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Guinea: Strengthening the Capacities of Executives on Leadership and Health Management


A training and capacity building workshop for managers and health workers on leadership and management was organized by the Ministry of Health in collaboration with USAID. The train-the-trainer workshop held in Coyah will enable the participants to be equipped, in particular, with the definition of the vision, the alignment of the staff, and the accountability of the staff for their performance and, above all, development and implementation of action plans for project implementation.

This training is part of the establishment of an efficient and flexible service capable of providing quality health care, responding to epidemics such as the Ebola virus. This idea is supported by the US government through USAID.

To meet this challenge, the Ministry of Health is committed to strengthening the performance of the operational units of its department and developing a culture of leadership and management at all levels, says the Minister of Health.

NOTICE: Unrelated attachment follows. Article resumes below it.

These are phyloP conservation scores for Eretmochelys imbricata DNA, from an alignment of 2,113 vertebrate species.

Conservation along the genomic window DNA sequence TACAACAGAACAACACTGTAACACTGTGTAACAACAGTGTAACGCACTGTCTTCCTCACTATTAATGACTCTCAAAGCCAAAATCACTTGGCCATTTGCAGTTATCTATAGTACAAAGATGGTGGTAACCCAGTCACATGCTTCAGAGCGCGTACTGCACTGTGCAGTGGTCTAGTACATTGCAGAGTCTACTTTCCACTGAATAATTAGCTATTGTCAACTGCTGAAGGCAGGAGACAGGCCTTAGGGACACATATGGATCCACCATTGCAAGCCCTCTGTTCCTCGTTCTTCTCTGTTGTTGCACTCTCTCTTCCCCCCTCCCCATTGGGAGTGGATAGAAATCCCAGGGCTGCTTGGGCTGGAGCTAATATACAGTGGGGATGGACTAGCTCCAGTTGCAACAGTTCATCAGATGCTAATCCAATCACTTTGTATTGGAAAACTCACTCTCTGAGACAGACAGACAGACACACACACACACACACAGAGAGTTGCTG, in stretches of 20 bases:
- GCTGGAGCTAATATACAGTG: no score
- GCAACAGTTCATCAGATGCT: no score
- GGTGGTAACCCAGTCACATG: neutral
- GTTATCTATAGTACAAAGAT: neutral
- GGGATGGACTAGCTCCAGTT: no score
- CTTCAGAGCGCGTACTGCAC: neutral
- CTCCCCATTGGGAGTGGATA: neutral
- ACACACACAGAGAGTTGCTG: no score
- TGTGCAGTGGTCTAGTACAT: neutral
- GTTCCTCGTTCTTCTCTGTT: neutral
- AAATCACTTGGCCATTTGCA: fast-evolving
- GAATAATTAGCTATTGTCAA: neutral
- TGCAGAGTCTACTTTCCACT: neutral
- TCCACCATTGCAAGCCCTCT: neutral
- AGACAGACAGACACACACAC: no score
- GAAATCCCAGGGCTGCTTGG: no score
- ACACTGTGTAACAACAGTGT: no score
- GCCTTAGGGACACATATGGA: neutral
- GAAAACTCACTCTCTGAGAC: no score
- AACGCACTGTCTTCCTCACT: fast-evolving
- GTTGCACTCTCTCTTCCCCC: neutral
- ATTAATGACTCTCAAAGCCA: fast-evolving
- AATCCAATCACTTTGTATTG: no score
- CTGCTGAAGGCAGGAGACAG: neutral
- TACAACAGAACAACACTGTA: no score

The aims of the workshop include: identifying the specificities of each stage of the in-service training cycle, adapting the training style to the learners’ needs and expectations, following the trainer’s guide, respecting the experiential model for learning, but also to use experiential techniques such as role plays, case studies and subgroup work.

According to the experts, one of the obstacles to the creation of an effective health system is the lack of leadership and management to deliver better results during recent epidemics that have occurred in the country. That is why the HFG project, in collaboration with USAID, is committed to supporting the Guinean government in building the capacity of the country’s health services.

Participants argue that they have mastered the notions of leadership and management and say they are capable of delivering the best results at the end of the training.

At the end of the workshop, the participants recommended that local agents should be favored as trainers instead of foreign experts who are not familiar with local realities. This would make savings on training costs.

KadiatouThierno Diallo